Reprising arguments he made two generations ago from the Scoop Jackson wing of the Democratic Party, Will says that arms control wasn't the ticket for combating rampant Soviet militarism. Ronald Reagan's tough policies were. Will's setup prepares the reader for the argument that Obama is overlooking the threat that Putin's Russia still poses to U.S. interests. Instead, marshaling his usual flurry of statistics, Will argues that Russia, drowning in vodka and stunted by declining fertility rates, is dying as a great power. He enumerates no threats posed by Russia to U.S. interests except one: The nukes that Obama's policy is aimed at reducing:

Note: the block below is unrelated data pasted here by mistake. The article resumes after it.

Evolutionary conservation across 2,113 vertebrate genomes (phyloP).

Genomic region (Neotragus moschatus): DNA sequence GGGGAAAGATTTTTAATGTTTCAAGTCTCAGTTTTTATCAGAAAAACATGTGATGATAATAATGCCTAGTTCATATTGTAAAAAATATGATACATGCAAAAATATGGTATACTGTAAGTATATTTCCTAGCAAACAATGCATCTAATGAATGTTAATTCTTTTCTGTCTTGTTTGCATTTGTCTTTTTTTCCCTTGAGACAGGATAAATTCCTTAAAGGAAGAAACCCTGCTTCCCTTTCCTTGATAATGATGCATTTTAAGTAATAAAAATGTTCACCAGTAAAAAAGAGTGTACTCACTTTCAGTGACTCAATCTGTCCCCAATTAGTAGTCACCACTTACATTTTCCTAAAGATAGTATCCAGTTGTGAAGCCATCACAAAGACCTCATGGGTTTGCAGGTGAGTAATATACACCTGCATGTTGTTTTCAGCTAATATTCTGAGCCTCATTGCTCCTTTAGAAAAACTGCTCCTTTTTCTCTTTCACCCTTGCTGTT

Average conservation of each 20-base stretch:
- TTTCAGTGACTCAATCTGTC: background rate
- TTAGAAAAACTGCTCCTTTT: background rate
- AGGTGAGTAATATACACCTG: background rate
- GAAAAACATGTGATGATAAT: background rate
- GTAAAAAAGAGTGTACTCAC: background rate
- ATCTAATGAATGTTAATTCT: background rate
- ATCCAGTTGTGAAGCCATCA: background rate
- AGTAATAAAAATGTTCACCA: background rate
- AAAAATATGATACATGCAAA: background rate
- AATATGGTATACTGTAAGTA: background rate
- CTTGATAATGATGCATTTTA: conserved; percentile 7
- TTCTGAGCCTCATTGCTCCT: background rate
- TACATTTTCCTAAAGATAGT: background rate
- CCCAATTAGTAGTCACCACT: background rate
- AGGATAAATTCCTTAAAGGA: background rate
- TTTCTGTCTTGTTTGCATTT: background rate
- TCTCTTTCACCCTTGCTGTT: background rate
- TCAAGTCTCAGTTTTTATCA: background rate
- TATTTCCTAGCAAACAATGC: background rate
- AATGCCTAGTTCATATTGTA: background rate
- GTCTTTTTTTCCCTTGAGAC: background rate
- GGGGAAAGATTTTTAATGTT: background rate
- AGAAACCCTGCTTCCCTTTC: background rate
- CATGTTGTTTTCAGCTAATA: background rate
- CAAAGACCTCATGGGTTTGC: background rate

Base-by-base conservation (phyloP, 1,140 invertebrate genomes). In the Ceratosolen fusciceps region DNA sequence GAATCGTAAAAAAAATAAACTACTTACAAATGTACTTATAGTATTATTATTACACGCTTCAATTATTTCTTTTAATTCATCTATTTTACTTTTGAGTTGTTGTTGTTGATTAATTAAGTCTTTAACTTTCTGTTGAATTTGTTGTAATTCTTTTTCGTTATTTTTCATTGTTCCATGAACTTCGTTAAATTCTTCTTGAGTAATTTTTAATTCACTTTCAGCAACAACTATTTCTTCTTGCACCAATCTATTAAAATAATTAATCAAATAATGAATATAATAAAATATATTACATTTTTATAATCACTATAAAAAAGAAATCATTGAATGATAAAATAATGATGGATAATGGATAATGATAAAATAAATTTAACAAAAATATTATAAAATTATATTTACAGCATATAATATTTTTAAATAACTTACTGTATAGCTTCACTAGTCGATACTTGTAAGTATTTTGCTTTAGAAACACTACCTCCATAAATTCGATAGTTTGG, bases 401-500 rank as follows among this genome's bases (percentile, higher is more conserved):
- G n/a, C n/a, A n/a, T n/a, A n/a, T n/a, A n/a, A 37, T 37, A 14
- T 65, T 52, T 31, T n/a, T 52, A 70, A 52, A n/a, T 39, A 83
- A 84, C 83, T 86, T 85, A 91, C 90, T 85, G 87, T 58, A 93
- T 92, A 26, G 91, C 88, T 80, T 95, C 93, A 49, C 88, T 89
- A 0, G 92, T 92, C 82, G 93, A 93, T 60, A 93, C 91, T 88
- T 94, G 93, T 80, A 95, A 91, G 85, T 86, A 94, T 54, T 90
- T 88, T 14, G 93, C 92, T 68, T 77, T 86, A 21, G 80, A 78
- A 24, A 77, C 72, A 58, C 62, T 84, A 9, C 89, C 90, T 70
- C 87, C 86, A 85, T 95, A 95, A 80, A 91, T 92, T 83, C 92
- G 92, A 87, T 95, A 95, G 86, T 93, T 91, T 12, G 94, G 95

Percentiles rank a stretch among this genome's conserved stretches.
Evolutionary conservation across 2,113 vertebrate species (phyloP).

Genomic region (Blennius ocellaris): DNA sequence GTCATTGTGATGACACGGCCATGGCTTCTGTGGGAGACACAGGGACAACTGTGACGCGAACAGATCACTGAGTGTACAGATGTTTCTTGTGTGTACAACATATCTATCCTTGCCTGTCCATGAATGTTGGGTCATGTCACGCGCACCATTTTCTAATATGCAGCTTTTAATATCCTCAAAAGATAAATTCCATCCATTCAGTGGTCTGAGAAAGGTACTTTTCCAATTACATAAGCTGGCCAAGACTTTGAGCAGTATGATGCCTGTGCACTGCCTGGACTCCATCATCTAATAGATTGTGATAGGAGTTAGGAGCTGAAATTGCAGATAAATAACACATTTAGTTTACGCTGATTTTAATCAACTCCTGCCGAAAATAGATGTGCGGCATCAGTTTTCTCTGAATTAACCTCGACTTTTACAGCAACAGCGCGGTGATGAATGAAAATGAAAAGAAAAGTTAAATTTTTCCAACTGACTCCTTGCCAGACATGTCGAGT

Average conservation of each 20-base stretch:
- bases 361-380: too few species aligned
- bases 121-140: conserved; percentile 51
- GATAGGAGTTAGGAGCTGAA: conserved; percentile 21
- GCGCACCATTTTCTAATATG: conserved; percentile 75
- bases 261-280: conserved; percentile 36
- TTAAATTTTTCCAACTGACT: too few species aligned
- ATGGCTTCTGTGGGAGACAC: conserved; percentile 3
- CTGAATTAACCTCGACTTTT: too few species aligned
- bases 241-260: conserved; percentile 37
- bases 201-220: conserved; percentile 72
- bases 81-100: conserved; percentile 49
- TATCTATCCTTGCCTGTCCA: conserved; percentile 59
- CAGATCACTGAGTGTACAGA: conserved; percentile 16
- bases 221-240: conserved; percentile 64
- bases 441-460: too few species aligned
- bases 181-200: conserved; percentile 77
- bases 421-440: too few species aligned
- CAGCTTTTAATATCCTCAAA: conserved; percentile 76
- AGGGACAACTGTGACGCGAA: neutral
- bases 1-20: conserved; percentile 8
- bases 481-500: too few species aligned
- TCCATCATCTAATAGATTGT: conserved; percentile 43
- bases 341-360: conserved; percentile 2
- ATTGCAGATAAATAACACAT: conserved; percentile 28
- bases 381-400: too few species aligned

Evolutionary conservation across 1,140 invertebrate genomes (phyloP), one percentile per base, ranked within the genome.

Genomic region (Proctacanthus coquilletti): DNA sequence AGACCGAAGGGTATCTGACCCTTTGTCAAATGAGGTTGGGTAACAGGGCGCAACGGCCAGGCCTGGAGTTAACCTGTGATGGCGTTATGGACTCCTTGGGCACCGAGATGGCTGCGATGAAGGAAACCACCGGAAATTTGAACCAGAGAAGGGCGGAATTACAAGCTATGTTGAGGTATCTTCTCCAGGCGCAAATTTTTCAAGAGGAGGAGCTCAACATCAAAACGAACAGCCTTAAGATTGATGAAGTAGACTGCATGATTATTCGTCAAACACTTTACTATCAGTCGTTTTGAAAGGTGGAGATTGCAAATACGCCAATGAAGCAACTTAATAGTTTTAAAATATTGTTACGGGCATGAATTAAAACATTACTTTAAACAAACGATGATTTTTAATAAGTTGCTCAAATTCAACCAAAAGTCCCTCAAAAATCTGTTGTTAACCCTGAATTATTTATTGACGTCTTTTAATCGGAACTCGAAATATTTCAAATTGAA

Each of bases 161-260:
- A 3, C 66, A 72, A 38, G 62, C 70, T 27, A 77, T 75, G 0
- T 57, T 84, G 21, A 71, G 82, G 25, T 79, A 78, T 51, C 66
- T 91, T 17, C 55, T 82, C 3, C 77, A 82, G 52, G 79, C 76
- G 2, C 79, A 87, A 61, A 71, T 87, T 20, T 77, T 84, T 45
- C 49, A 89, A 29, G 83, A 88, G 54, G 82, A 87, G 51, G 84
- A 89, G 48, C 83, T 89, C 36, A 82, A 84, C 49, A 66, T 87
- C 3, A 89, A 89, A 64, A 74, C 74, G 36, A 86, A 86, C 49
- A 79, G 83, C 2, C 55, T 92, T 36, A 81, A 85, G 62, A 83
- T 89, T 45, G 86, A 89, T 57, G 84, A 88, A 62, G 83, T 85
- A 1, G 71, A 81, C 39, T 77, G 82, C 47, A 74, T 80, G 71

Today, in a world bristling with new threats, the president suggests addressing an old one -- Russia's nuclear arsenal. It remains potentially dangerous, particularly if a portion of it falls into nonstate hands.But if it's dangerous to have several thousand thermonuclear devices aimed at us by a crumbling nation (which I would think Will would accept as an axiom), and if Obama can achieve reductions in their number at no risk whatsoever to our interests, why is it a bad idea to have arms control negotiations?
It's not Obama who's nostalgic for the Nixon era (which he barely remembers, of course). It's Will, who embarks on the same anti-arms control column he would've written back then, even though he ends up proving (in spite of himself) that U.S.-Russian arms control today makes abundant good sense. If things are really so bad for Russia, perhaps we'd even be doing it, and the stability of the Asia-Pacific region, a favor by helping relieve it of the cost of maintaining its arsenal.